Among their kind, this was something few sang about, but most had an opinion on, and rarely was it an impassioned or apathetic one. Those who could not rear a new generation were seen as lesser by those who still clung to the old ways. As those graichic saw things, anyone who could not pass down their song would never have it heard by the Star-Prophet in the Time Beyond Time, and so could not be saved from the Void. Others knew that bonds and songs could be based on more than blood, and that songs need not only be passed between traichi and raichii. Fa had met several packs made up of a myriad of different clutches, their odd mix of colours and songs weaving into a beautiful new story.
Fa had grown past their shame about being dotraichi; in this age of enlightened graichic, there were permanent settlements along the trails, where those unable to continue the journey offered services and goods, as well as shelter in harder weather. Among those services were several places where those blessed with excess eggs could deposit them in fertile soil. Under the watchful eye of century-old clutchbearers, these eggs could be fertilized from a wide selection of stored donor samples and inserted into a willing traichic, who would then carry them to term normally. Though in Fa’s situation, a more…spontaneous solution had been found…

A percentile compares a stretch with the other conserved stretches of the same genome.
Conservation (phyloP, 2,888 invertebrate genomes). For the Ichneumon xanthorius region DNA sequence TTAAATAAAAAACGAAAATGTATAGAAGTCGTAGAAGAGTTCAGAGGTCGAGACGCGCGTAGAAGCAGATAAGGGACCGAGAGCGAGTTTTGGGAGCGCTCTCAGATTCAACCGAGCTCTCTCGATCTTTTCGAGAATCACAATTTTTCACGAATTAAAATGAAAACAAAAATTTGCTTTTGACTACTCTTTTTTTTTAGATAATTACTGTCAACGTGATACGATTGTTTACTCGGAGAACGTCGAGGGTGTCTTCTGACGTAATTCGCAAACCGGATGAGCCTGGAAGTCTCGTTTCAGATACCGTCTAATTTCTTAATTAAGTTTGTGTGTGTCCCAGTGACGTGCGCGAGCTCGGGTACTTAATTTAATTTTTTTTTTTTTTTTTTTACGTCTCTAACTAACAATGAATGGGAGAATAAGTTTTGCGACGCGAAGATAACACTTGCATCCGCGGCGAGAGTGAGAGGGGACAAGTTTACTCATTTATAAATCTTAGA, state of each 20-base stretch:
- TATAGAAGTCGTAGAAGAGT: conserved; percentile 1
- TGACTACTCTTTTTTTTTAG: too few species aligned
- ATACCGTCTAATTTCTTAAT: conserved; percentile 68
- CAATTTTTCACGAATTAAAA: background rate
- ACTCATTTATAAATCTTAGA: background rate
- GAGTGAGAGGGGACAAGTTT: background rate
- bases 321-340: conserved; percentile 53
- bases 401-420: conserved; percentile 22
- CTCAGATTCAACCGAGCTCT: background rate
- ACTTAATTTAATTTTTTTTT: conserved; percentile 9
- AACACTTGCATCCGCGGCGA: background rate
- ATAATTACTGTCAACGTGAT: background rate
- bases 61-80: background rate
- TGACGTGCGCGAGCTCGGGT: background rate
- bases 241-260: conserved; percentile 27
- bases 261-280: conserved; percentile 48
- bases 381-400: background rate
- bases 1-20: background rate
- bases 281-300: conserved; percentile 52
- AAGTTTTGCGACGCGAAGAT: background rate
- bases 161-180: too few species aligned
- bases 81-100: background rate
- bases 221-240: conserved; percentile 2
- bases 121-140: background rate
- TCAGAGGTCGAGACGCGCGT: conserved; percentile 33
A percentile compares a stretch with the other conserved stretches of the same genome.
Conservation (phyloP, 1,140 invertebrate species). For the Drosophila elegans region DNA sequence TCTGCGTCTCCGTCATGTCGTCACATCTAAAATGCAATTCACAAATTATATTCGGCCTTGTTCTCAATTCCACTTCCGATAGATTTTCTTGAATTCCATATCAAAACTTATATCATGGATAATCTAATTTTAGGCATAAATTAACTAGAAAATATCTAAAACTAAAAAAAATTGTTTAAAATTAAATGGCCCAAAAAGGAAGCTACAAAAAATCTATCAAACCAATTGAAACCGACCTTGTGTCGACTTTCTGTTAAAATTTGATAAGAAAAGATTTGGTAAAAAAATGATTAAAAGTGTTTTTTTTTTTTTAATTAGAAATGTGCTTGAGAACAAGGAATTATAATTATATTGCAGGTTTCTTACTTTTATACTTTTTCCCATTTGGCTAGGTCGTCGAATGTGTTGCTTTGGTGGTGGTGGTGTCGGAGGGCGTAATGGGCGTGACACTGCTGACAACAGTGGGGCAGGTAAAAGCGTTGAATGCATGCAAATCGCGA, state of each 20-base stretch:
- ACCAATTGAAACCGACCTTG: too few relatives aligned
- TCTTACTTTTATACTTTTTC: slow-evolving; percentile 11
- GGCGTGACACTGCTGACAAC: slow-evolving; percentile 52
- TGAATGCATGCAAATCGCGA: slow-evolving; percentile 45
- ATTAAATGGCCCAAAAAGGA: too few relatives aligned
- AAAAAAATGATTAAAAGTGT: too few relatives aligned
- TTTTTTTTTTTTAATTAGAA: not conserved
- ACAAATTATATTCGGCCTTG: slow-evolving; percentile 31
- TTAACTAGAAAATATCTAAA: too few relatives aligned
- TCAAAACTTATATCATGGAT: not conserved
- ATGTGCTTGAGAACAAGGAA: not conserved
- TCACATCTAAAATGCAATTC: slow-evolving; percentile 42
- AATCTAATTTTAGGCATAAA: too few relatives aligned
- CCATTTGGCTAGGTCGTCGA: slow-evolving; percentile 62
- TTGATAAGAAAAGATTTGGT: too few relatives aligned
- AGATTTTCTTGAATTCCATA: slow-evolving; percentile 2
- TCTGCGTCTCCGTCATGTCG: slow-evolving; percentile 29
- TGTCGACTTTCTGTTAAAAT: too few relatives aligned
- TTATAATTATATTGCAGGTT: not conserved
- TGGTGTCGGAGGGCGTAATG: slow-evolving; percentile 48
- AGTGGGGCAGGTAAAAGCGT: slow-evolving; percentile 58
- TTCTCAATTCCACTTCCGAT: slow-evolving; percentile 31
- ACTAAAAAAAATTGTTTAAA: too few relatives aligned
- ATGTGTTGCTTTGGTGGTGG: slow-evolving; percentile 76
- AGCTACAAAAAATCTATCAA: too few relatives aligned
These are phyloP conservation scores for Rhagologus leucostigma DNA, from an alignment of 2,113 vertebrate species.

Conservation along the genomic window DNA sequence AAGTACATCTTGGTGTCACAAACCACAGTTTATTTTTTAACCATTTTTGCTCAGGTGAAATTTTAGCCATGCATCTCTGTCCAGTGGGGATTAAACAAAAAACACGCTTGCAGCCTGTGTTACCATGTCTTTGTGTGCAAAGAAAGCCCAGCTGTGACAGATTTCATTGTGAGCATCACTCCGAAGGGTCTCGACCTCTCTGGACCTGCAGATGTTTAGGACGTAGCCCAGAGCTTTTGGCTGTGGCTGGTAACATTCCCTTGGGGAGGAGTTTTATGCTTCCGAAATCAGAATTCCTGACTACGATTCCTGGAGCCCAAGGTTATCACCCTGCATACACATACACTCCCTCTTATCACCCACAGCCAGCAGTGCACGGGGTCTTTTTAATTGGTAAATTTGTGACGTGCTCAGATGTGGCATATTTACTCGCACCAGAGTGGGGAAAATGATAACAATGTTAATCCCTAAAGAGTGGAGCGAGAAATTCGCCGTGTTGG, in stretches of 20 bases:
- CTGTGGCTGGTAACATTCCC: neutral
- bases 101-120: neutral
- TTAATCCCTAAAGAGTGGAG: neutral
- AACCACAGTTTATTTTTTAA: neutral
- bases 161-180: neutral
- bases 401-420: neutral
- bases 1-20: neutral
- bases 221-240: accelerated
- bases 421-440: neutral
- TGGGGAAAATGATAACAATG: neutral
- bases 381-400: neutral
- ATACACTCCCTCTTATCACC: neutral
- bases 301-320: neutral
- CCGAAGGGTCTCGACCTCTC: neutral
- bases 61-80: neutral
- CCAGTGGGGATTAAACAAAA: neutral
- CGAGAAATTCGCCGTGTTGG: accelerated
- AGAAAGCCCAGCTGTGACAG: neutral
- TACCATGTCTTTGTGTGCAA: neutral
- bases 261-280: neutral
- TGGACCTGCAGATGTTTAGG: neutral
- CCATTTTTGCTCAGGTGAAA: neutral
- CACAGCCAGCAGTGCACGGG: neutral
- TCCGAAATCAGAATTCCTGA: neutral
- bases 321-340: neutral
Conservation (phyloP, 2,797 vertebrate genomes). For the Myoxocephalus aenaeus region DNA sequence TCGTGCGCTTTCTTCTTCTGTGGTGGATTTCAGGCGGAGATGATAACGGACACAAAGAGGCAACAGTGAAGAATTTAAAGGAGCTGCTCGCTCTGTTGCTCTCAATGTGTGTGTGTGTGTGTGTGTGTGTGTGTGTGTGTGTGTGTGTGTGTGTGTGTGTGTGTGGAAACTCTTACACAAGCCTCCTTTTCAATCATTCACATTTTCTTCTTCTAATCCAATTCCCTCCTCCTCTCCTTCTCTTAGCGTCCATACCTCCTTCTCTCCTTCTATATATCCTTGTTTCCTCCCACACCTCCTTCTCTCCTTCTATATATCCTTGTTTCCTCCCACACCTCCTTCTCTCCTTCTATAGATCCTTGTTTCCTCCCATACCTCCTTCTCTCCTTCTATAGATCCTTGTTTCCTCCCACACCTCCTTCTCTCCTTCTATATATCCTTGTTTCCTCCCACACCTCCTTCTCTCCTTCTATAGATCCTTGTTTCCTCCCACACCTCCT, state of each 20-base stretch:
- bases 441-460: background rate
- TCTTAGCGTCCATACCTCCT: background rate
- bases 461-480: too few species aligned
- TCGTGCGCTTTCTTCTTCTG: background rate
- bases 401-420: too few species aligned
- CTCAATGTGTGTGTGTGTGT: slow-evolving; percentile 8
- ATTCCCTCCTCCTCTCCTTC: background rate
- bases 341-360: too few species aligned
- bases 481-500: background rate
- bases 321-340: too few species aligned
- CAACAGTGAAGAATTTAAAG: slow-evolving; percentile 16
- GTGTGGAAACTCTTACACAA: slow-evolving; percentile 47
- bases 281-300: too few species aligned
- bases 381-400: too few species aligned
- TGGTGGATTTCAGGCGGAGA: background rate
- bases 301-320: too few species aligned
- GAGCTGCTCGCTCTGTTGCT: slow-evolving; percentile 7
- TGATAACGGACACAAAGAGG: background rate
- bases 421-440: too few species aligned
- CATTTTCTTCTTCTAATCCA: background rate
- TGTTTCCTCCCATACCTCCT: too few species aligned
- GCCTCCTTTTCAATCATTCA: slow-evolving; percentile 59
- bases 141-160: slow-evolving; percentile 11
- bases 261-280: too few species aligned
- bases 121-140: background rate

“Fa? How do I sing this word?” Zr held the pressed-pulp page up to the light as Ym sang a little louder, and Fa’s eyelids rose back; they realized they must have been drifting off in their thoughts.
“Ah, let’s see…Hy-d-Ra~” Fa sang out the notes carefully, as even they weren’t over-familiar with the word.
Zr mimicked the notes almost perfectly, then carried on at an even pace, their frills and tendril-toes swaying as they read their part. “Here, Ym. You get the last verse!”
Ym gingerly took the book in their tendrils as Fa had taught, then began to recite the last part of the story. Fa gazed upward at the stars around them, listening to Ym’s song and quietly murmuring along with them. This had been the first story they had learned from Mo: the epic tale of the human Hercules, demigod of the Greeks, taking on fearsome creatures that had rampaged across his lands. Fa still got into arguments with Mo about the role so-called “monsters” played in human mythos, especially now that they had met the graichic, but they tried not to let it get too heated.